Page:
In the beginning, there was anti-abortion and pro-abortion.
Then, in the years after 1973’s U.S. Supreme Court decision legalizing abortion, semantics and politics took over and anti-abortion became “pro-life” and pro-abortion became “pro-choice.”
Two weeks spent watching jury selection for the murder trial of abortion doctor Kermit Gosnell makes me wonder if the terminology is evolving again.
Gosnell, 72, the West Philadelphia abortion provider, is charged with seven counts of first-degree murder involving alleged illegal late-term abortions where the fetus was alive and viable. Gosnell is accused of killing them by snipping their spinal cords with surgical scissors. If the jury finds him guilty, he faces the possibility of the death penalty.
So two crucial questions for each prospective juror involved their feelings about capital punishment and abortion. Capital punishment was the easy one and jurors readily told Philadelphia Common Pleas Court Judge Jeffrey P. Minehart whether they could impose the death penalty if warranted.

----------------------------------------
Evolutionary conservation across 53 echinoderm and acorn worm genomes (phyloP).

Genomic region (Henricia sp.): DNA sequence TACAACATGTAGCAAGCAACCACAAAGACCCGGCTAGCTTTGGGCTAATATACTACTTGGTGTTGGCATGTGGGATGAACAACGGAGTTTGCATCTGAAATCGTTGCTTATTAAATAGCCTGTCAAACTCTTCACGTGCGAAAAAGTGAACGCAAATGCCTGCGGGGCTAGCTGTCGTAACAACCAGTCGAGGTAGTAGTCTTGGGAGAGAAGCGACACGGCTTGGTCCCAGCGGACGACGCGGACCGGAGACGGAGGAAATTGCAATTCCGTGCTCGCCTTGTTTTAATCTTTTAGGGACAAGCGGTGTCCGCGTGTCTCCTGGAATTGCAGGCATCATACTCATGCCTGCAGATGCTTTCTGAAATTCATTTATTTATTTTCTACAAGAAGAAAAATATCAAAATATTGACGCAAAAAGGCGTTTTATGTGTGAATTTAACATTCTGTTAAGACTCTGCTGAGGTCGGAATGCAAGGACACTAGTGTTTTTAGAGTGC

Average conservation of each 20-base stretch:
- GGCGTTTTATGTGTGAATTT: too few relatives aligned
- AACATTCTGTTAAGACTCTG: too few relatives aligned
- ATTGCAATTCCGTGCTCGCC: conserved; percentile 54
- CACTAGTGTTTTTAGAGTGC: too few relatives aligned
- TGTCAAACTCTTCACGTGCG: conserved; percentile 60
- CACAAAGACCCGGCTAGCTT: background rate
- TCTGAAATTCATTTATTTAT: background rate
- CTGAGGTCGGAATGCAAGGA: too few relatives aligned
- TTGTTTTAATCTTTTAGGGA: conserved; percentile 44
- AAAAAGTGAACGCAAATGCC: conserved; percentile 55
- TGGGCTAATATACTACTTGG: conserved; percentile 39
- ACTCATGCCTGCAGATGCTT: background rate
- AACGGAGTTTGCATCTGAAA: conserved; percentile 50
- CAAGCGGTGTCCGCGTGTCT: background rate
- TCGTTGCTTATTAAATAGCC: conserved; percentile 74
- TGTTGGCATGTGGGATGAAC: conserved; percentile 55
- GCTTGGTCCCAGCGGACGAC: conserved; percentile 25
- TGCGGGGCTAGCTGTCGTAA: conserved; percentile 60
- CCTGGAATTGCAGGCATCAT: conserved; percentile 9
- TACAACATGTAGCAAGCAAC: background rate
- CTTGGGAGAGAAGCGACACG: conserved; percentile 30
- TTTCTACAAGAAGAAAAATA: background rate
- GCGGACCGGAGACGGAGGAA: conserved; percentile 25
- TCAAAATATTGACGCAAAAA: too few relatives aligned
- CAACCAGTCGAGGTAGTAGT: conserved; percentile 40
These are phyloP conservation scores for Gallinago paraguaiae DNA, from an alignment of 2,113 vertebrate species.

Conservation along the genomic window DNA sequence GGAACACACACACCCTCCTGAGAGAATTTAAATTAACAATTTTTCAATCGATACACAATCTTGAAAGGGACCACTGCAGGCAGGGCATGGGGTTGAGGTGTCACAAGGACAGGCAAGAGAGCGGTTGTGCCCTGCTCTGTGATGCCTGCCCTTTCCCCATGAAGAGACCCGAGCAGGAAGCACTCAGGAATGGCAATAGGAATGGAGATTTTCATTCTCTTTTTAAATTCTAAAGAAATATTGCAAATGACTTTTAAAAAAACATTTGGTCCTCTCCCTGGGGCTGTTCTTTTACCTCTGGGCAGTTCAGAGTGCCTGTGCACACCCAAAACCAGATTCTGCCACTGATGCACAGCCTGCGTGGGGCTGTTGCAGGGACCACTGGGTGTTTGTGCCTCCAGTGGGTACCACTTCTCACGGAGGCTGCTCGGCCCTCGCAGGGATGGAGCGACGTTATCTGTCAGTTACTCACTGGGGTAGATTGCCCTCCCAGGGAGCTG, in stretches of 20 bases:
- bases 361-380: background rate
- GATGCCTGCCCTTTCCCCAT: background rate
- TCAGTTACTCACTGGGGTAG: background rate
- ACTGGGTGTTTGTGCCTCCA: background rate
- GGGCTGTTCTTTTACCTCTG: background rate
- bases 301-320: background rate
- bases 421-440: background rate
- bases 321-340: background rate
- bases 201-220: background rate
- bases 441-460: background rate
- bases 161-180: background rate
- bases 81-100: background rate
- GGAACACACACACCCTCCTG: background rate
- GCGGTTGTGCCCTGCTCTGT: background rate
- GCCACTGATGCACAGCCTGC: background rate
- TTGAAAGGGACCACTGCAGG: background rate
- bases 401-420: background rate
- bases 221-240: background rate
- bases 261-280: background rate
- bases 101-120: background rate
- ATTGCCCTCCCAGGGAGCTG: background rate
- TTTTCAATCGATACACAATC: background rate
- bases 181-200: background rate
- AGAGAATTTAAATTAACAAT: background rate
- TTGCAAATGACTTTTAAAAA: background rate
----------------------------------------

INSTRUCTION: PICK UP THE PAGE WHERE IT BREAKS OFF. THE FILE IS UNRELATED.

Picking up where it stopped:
On the abortion question, Minehart asked the prospect if they were pro-life, pro-choice or neither. Many, if not most, replied “neither.”
Even Minehart and the lawyers seemed surprised at how often neither was the response. Under further questioning, almost all of the neithers turned out to be pro-choice: they said it was a woman’s right to choose abortion. Some tried to explain how their view of the right to choose involved the circumstances of each woman and her pregnancy. Others, perhaps apprehensive because of the extreme polarization of last year’s electoral campaigns, seemed to seize on neither as a convenient euphemism.
Women were most ready to say they were pro-choice. Interestingly, given the heavy news coverage involving the selection of the new Pope, prospective jurors who identified themselves as Catholic usually said they were pro-choice – despite Catholic teaching that abortion is a sin against God.
Ultimately, Minehart, prosecution and defense lawyers last Wednesday completed picking a jury of seven women and five men and five alternates. How they did will play out over the next six to eight weeks of trial.
Gosnell’s trial is set to begin tomorrow – Monday – at the city’s Criminal Justice Center.